Walk Two Moons Summary: Chapters 1-4

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  • 0:04 Walk Two Moons
  • 0:51 Chapter One Summary
  • 2:10 Chapter Two Summary
  • 2:53 Chapter Three Summary
  • 3:50 Chapter Four Summary
  • 4:40 Lesson Summary
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Lesson Transcript
Instructor: Dori Starnes

Dori has taught college and high school English courses, and has Masters degrees in both literature and education.

Salamanca Tree Hiddle is traveling across the country with her grandparents. To pass the time, she tells them a story about her friend, Phoebe. But, behind this story is another: her own. This lesson will cover Chapters 1-4 of 'Walk Two Moons.'

Walk Two Moons

Walk Two Moons is a young adult novel by Sharon Creech, and is narrated in first person through Salamanca Tree Hiddle, better known as Sal. While traveling across the country to Idaho with her grandparents, she tells of her new best friend, Phoebe Winterbottom, while her own story unfolds at the same time.

There are three distinct stories that unfold in this novel. The first story takes place in the present, and is of the teenage Sal taking a road trip across the country to Idaho with her grandparents. As they drive, she tells the story of her and her father's arrival the previous year at their new home in Ohio, and of her friend Phoebe Winterbottom, who she met not long after. Within Phoebe's story is Sal's own story, as well as the story of what happened to cause Sal's mother to leave her and her father, which took place before Sal's move to Ohio.

Chapter One Summary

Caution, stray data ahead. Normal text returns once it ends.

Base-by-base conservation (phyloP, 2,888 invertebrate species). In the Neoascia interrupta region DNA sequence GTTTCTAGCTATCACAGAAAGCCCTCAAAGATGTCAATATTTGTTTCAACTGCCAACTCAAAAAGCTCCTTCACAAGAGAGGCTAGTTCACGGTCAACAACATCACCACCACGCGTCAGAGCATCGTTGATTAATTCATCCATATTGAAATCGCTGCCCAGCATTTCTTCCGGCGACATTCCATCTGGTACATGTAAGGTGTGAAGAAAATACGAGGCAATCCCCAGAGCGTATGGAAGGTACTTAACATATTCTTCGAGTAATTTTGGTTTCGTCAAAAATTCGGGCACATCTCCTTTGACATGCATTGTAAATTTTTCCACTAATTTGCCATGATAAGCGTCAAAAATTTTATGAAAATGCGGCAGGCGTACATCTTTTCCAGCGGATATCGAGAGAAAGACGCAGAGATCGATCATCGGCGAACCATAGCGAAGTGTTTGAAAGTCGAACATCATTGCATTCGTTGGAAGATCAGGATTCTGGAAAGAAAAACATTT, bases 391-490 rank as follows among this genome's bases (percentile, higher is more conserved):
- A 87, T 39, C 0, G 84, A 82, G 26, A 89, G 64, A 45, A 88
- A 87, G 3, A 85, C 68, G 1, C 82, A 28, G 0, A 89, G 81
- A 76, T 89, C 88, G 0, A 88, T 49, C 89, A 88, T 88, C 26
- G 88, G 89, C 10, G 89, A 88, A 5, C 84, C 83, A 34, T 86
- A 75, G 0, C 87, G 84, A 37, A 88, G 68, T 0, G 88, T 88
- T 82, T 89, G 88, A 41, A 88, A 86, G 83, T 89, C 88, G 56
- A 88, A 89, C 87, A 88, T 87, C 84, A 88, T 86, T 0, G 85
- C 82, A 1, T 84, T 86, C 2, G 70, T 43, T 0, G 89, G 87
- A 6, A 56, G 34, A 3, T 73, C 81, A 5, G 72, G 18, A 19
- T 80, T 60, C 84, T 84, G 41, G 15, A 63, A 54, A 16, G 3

We are immediately introduced to Sal, who is living with her father in Euclid, Ohio. She's very unhappy about leaving her farm in Bybanks, Kentucky, where she grew up. She tells of when she first arrived in Euclid, which, she says, is flat and boring and has no trees. They live on a street where all the tiny houses look the same, and none have much of a lawn. For a self-professed country-girl, this city is plain torture.

Sal's father has moved them to Ohio to be closer to his friend Margaret Cadaver, who lives in one of these tiny houses. Sal feels a lot of resentment toward Margaret, and worries that she is trying to take the place of her absent mother. When she first meets Margaret, she also happens to notice a face looking out the window of the house next door. We soon learn that this is Phoebe, a girl Sal's age.

The novel temporarily flashes forward a year, to Sal traveling with her grandparents on a six-day road trip to Idaho. While they drive, she tells them the story of Phoebe, which she realizes is similar to her own. She compares Phoebe's story to the plaster wall in her old house; when Sal's mother went away, her father began to chip away at the plaster in their house in Kentucky. When they got the news her mother wasn't coming home, Sal's father chipped more, and discovered an old fireplace behind the wall. Sal sees that Phoebe's story is like that plaster wall: it's covering up her own story.

Chapter Two Summary

Sal tells us how she came to be taking a road trip to Idaho with Gram and Gramps. They're heading to Lewiston, Idaho, to see Sal's Momma, who is ''resting comfortably''. Sal isn't thrilled to be going on this trip, but she knows she has to. Her father has already been to see her Momma, and Sal knows she needs to as well, but she's scared.

Sal's father is glad that she's going with her grandparents, because they always seem to get in trouble on their own. She thinks he really just wants to be alone with Margaret. Sal wants to get to Idaho in time for her mother's birthday, which is seven days from when they start. Gramps asks her to tell a story to help pass the time, so she decides to tell the story of her friend Phoebe. She says the story involves Phoebe's disappearing mother and a lunatic.

Road trip
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Chapter Three Summary

Margaret has been trying to be nice to Sal, but she isn't having any of it. She feels like her mother has been replaced too fast. She won't let Margaret or her father relate the story of how they met. They soon head from Margaret's house to their own new house, which Sal describes as 'Yuck'. They can barely fit their furniture in.

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